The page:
To create their own brand values, companies should start by assessing their core beliefs, aspirations, and the impact they aim to have on society.

These values should be reflective of the company’s mission and vision, and meaningful to both internal stakeholders and external customers.

Brand mission

A well-crafted mission statement solidies the brand’s intent, allowing customers, employees, and stakeholders to understand the brand’s goals and aspirations.

To create their own brand mission, companies need to think about how they exist and the impact they want to make. A successful brand mission statement should be concise yet impactful, capturing the brand’s unique value proposition and its commitment to fulfilling a specific need.

This statement should not only resonate with the company’s internal team but also resonate with its target audience, instilling a sense of shared purpose.

Brand touchpoints

Brand touchpoints relate to every point of contact a consumer has with a brand, ranging from email, to social media, to the in-store experience.

By orchestrating these touchpoints effectively companies can craft a unified brand narrative, reinforcing their identity and value proposition consistently across all platforms.

To ensure the success of their brand touchpoints, companies need to understand the customer journey, identifying key interactions. Consistency is key here as brands need to ensure a uniform tone, messaging, and visual identity to improve recognition and strengthen brand recall.

jigsaw puzzle with icons around the side

Competitor research

Competitor research provides insights into market trends, consumer preferences, and potential opportunities, enabling companies to refine their brand identity and value proposition to better resonate with their target audience.

To carry out successful competitor research, companies should start by identifying their main competitors and analysing their strengths, weaknesses, and market strategies.

They can then use this information to identify gaps in the market, potential areas of improvement, and ways to position their brand distinctively.

Audience personas

Audience personas provide a humanised representation of different customer segments, helping companies create more personalised experiences. This understanding enables brands to establish emotional connections, anticipate consumer desires, and foster loyalty by addressing their audience’s pain points and aspirations.

To identify their own audience personas, companies should analyse data from various sources, including market research, surveys, social media insights, and customer feedback.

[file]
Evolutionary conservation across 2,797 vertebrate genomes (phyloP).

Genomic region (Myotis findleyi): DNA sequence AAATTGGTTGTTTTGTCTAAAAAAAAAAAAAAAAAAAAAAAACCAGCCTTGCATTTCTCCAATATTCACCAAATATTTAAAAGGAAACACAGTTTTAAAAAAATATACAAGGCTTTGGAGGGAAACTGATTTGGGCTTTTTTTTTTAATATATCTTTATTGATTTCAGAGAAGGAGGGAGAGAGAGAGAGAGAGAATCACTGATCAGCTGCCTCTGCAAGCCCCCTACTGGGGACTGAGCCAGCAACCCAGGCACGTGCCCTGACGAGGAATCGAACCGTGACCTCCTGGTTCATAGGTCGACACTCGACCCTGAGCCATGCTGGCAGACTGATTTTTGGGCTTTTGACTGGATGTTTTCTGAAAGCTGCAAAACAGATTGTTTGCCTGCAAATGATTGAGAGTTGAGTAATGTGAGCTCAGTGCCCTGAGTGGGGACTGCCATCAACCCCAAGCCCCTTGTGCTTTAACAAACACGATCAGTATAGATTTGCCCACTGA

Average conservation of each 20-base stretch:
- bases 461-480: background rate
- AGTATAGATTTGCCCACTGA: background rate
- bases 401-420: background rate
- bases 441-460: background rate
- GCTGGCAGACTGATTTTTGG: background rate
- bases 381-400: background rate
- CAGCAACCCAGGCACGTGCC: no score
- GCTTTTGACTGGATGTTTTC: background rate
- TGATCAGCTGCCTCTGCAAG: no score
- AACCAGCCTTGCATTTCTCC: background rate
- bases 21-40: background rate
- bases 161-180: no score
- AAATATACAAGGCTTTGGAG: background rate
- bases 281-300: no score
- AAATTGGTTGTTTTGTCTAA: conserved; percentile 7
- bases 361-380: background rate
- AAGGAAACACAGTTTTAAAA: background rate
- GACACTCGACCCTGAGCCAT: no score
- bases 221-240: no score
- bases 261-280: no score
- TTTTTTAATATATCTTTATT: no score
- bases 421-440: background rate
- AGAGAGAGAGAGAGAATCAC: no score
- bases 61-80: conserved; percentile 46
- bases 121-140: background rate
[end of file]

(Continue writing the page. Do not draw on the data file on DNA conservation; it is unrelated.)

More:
Segmenting the data based on demographics, behaviours, interests, and pain points helps to create distinct persona profiles. Each persona should have a name, a backstory, and detailed characteristics that represent a specific customer segment.

infographic showing questions to ask when deciding on target audience

Brand architecture

Brand architecture is a key branding decision that outlines the hierarchical structure of a company’s brand portfolio, providing clarity on how different brands within the portfolio relate to each other.

To identify their own brand architecture, companies should start by categorising their different brands and products based on their relationships, target audiences, and value propositions.

There are various approaches to brand architecture, such as monolithic (where the parent brand dominates), endorsed (where sub-brands are connected to the parent brand), and freestanding (where sub-brands operate independently). Analysing customer preferences, market trends, and competitive positioning aids in making informed decisions about which architecture strategy best aligns with the company’s goals.

Brand sponsorship

Effective brand sponsorship not only showcases a company’s values but also creates memorable experiences that resonate with consumers and differentiate the brand within the market.

To manage brand sponsorship successfully, companies should first identify sponsorship opportunities that align with their brand identity, target audience, and marketing objectives.

Once a partnership is established, clear communication of brand values, expectations, and objectives is essential to ensure alignment. Regular monitoring and assessment of the partnership’s impact, including metrics like brand visibility, audience engagement, and return on investment, help determine the sponsorship’s effectiveness.

Brand communication

Effective brand communication fosters understanding, resonance, and emotional connection, reinforcing the brand’s identity and shaping consumer perceptions.